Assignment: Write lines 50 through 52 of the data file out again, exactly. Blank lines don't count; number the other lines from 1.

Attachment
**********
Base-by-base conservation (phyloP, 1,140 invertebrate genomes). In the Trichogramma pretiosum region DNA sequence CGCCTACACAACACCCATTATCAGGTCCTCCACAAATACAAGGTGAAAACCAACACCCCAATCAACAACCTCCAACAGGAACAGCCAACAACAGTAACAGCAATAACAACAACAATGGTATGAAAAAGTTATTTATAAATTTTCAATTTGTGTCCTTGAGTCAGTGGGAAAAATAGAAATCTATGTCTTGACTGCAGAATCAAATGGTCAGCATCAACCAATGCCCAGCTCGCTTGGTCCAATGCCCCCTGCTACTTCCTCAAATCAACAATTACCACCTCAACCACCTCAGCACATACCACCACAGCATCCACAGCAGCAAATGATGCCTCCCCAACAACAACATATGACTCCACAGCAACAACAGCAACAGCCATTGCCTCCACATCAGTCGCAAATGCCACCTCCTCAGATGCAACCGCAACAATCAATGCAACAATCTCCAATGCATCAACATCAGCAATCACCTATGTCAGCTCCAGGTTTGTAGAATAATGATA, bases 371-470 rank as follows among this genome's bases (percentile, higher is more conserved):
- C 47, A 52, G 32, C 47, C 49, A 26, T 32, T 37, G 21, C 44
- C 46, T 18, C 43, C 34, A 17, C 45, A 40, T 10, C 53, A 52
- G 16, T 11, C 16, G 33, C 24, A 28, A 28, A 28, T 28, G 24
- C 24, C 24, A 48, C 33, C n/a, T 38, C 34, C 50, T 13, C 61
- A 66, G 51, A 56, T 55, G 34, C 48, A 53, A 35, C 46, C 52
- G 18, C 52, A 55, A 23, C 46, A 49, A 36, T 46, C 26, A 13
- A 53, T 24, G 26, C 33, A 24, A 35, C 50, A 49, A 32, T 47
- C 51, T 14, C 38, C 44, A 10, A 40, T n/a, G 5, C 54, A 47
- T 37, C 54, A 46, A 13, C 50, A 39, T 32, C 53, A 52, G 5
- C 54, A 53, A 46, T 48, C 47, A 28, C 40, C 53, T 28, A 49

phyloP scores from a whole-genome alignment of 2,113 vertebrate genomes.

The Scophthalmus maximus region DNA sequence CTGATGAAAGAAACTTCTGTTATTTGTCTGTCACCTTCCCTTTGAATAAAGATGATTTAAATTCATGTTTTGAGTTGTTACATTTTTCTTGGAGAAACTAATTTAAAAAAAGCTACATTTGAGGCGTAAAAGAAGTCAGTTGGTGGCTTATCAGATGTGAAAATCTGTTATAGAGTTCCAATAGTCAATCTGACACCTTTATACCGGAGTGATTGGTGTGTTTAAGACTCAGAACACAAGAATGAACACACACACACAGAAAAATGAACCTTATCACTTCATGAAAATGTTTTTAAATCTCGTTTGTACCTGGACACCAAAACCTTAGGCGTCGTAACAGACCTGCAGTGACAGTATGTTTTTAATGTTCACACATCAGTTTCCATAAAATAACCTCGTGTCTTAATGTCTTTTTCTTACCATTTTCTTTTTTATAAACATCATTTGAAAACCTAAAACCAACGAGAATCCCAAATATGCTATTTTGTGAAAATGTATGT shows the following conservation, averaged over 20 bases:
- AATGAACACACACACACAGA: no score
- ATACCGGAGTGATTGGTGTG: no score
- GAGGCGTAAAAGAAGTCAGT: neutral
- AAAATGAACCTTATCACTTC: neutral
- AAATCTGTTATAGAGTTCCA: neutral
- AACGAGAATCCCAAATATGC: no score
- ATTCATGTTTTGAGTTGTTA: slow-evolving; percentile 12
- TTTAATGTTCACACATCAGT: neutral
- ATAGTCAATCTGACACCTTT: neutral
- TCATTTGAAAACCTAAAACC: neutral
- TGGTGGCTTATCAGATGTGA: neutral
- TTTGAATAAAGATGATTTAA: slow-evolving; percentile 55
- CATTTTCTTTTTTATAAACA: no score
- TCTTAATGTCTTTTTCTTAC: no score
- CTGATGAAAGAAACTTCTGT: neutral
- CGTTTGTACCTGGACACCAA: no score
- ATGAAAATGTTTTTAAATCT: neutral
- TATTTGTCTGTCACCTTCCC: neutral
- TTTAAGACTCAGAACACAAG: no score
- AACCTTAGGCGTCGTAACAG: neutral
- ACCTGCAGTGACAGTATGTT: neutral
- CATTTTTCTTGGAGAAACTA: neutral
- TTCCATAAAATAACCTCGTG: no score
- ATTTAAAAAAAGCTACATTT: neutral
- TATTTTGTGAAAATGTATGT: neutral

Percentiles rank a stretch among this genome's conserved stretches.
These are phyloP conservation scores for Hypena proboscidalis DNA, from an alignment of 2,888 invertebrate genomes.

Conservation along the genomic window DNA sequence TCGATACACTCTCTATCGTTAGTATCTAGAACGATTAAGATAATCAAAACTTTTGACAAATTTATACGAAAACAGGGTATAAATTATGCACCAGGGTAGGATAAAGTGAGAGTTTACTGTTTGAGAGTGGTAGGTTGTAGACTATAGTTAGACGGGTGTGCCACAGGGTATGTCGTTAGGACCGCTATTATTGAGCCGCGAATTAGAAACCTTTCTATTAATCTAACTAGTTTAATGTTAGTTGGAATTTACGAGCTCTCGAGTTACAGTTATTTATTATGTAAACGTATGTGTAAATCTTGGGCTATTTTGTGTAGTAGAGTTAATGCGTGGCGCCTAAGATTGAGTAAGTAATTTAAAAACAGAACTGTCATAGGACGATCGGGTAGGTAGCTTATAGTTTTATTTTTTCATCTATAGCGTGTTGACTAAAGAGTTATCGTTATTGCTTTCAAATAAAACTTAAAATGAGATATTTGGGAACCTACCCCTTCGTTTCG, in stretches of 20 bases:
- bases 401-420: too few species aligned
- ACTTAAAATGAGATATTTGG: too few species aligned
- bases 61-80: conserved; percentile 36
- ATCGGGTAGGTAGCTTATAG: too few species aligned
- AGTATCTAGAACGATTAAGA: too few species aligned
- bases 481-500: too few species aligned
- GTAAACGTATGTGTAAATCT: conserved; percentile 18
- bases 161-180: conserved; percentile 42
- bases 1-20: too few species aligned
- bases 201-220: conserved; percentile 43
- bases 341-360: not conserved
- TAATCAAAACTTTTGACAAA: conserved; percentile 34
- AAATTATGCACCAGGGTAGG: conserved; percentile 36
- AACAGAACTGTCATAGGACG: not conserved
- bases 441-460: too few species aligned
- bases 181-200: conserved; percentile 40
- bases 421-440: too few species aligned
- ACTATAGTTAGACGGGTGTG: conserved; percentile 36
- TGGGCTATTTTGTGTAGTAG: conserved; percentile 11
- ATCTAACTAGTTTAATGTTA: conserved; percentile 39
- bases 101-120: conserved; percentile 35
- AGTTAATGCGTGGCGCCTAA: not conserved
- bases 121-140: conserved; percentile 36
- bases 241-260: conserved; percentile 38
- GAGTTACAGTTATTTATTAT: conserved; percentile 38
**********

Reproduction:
- bases 1-20: too few species aligned
- bases 201-220: conserved; percentile 43
- bases 341-360: not conserved